Admin Changes, FFCRA Basics, HIPPA and ADA, Disability Webinar Invitation

Posted by Lori Alala on March 16, 2020

As we continue to see developments on both governmental and industry reactions to COVID-19 (Coronavirus), our team at Broome Associates wants to keep you up-to-date on how this will impact you as employers and on the benefits front. This email is providing you an update through 4 pm ET on March 16, but will be doing a live webinar tomorrow to allow clients to ask questions and get the latest info.

WEBINAR INVITATION: We invite you to be a part of a webinar we are going to do for our clients tomorrow, March 17, at 2:00 pm ET / 1:00 pm CT concerning the changes under federal law that we are briefly discussing below as well as carrier updates on health and disability benefits. Please plan on attending, the link to sign into the webinar is: https://fuze.me/webinars/join/1929970/482e978167ae11eabdf30242ac110002

Health Benefits

Nearly every carrier and claims administrator has put in place special benefits to address the growing concern about COVID-19. At this stage, the following has been implemented:

• Coverage for the cost of COVID-19 testing at no cost to members
• Improved access and lower cost for the use of virtual medical treatment (telemedicine or online visits with a medical professional)

For our self-funded clients, we have received far better information now about the cost of the testing (which will be covered as claims costs for your group health plan). On average, the cost per test is running between $40-50 per test – a lot less than the thousands per test that was rumored at the beginning of last week. You will receive amendments to add this benefit to your group health plan in the next couple days.

Maintenance Medicine Supplies. This may also be the time to encourage your employees to have their maintenance medicines delivered by mail instead of going to the pharmacy, or to use some delivery service from your local pharmacy. While we have not heard about mandatory quarantines, it is better for individuals who are taking those medicines to have plenty on hand to avoid the very serious issues that could arise if they don’t take their medicines.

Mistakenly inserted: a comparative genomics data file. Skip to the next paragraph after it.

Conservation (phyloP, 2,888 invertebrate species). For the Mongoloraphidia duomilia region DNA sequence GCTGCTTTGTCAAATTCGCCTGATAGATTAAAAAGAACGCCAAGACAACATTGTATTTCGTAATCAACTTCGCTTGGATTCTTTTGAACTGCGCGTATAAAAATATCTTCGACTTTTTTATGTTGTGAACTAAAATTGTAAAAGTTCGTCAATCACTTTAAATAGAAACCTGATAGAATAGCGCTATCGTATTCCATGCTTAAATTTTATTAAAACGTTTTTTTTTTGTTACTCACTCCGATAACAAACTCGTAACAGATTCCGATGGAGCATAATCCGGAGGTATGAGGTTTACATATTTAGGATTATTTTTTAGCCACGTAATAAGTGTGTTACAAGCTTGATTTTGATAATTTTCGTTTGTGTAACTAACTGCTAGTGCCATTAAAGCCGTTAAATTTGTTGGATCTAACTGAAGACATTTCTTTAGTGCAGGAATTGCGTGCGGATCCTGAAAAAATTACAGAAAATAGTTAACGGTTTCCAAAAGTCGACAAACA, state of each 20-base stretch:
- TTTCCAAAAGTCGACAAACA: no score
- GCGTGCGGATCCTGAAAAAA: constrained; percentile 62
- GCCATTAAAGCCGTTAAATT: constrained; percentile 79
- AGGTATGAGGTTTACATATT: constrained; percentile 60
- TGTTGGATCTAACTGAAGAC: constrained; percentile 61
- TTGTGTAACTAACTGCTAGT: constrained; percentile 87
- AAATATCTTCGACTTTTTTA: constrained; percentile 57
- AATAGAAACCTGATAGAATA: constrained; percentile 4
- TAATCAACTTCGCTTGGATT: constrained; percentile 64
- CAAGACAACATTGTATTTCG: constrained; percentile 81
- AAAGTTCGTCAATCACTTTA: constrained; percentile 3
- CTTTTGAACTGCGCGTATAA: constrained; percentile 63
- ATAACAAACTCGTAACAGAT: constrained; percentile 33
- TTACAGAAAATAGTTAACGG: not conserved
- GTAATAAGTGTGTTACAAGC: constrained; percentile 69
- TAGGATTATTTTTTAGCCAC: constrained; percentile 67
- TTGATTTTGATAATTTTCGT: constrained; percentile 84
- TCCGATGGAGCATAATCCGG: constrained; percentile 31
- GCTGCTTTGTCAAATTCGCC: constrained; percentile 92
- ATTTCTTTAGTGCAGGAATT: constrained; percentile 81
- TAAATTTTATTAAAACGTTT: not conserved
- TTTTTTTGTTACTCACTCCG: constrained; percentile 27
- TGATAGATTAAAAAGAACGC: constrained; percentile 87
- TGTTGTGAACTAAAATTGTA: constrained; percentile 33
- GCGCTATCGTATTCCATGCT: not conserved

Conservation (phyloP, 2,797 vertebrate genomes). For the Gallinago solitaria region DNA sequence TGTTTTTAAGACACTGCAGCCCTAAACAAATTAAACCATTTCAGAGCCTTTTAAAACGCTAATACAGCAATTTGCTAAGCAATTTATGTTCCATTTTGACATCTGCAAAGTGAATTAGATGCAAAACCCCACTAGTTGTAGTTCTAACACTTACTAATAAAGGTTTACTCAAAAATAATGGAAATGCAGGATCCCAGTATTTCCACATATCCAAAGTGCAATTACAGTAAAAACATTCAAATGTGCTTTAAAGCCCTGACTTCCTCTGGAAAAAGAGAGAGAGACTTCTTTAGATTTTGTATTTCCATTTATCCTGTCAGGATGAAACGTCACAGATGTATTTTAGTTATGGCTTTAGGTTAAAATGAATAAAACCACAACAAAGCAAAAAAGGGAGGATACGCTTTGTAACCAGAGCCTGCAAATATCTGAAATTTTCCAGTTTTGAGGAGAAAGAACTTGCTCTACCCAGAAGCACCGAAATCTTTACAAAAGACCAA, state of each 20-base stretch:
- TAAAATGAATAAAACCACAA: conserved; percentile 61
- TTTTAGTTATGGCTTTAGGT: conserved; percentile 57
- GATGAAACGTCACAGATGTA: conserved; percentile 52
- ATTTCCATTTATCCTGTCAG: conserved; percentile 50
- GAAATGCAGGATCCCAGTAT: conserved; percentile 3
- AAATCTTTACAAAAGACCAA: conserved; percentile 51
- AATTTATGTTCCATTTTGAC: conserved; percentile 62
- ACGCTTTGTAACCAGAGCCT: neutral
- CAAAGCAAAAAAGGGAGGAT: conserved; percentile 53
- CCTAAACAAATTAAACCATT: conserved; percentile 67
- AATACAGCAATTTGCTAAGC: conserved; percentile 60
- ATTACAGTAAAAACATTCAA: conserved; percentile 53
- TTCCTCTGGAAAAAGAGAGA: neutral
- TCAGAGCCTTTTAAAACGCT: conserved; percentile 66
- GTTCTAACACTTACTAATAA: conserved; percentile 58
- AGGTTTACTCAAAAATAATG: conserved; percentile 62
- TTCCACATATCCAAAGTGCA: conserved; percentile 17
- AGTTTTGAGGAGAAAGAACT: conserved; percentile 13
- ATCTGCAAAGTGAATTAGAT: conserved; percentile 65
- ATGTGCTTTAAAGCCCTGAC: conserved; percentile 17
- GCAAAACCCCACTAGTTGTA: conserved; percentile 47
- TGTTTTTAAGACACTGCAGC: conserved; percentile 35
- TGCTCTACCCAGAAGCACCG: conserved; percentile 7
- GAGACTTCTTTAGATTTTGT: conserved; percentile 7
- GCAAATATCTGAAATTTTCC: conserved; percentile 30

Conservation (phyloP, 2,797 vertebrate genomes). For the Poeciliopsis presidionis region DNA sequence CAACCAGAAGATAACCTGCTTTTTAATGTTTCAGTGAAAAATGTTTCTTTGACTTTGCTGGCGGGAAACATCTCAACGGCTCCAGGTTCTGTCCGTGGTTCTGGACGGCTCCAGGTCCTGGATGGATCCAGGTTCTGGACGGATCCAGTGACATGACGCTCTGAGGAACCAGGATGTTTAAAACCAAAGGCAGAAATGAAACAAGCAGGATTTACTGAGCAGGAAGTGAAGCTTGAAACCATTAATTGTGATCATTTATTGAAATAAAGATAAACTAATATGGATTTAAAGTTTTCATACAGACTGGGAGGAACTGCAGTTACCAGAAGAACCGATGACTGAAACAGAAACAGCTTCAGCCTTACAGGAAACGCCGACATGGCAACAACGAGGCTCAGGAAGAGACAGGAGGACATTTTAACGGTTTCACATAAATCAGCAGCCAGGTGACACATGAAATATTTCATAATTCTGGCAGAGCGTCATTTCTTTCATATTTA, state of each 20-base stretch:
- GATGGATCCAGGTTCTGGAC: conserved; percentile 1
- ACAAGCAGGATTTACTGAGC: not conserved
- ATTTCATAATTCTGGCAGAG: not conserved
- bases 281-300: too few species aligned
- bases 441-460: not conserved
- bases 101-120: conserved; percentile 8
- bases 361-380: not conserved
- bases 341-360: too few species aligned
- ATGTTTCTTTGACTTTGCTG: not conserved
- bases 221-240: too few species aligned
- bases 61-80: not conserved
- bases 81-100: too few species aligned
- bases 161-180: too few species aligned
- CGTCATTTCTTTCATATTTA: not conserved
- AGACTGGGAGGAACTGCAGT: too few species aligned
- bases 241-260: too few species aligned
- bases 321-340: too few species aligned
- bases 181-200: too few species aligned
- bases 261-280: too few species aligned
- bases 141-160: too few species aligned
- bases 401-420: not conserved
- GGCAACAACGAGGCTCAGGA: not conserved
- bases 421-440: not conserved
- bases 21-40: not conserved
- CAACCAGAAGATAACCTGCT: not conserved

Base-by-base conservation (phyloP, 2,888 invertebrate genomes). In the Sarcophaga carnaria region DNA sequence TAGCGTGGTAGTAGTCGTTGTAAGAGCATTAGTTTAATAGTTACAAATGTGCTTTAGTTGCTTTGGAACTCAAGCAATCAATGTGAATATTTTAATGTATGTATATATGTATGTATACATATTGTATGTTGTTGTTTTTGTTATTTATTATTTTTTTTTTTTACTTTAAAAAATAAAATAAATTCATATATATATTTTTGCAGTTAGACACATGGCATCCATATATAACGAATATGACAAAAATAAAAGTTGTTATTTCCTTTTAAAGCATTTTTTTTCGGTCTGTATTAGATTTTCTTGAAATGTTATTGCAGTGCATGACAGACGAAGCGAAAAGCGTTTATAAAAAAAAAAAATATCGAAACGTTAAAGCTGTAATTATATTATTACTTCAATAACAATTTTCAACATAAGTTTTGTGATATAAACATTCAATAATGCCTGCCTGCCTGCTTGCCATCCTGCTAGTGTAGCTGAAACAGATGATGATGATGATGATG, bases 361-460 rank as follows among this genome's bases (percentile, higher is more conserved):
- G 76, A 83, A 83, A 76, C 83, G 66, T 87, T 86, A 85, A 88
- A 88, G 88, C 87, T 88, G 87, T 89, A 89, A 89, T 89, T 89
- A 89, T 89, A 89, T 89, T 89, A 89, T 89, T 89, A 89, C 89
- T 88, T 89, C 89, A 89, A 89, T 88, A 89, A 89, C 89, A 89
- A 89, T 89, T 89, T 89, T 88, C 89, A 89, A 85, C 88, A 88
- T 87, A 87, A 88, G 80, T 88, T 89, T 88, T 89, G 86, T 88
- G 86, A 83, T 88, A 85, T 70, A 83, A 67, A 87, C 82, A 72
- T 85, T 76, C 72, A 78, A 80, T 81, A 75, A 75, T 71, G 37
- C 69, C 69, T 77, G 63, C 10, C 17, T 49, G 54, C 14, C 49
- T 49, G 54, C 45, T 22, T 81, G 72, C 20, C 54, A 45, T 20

Federal Leave Law Changes

Congress and the President reached an agreement on legislation addressing various issues related to the COVID-19 outbreak, but the one that will most impact you as an employer is a federal paid leave mandate that will predominantly impact employers with less than 500 employees. The Emergency Families First Coronavirus Response Act (EFFCR) has passed the House and is expected to be voted on by the Senate today. There is no guarantee that there won’t be changes but we wanted to get information to you as soon as possible since there has been considerable discussion about this in the news over the last couple days.

For employers with less than 500 employees, the proposed law contains language creating an Emergency Family & Medical Leave Expansion. This law would provide employees with the right to take up to 12 weeks of job-protected leave under the Family and Medical Leave Act (FMLA). Eligible employees must have been on the employer’s payroll for 30 days, and may use emergency FMLA leave for the following reasons:

  • To adhere to a requirement or recommendation to quarantine due to exposure to or symptoms of coronavirus;
  • To care for an at-risk family member who is adhering to a requirement or recommendation to quarantine due to exposure to or symptoms of coronavirus; and
  • To care for a child of an employee if the child’s school or place of care has been closed, or the childcare provider is unavailable, due to a coronavirus.

The first two weeks of leave may be unpaid (an employee may choose to substitute accrued vacation leave, personal leave, or other medical or sick leave during this period, but an employer may not require an employee to do so). After the two weeks of unpaid leave, employers must continue paid FMLA leave at a rate of no less than two-thirds of the employee’s usual rate of pay (assuming leave is necessary for one of the above purposes). There is language that would allow the Secretary of Labor to exempt small employers with less than 50 employees from this paid leave part of the law if it would “jeopardize the viability of the business as a going concern.”

This expansion is temporary – under the legislation, the broader FMLA rule would only be on the books for 12 months – and would require employers to protect an individual’s job while out on leave. There is an exception to this requirement for employers with fewer than 25 employees if the employee’s position is eliminated due to a downturn in the economy.

Beyond the FMLA Expansion, there is an Emergency Paid Sick Leave provision that would remain in effect for the rest of 2020, requiring employers with fewer than 500 employees to provide employees with two weeks of paid sick leave either: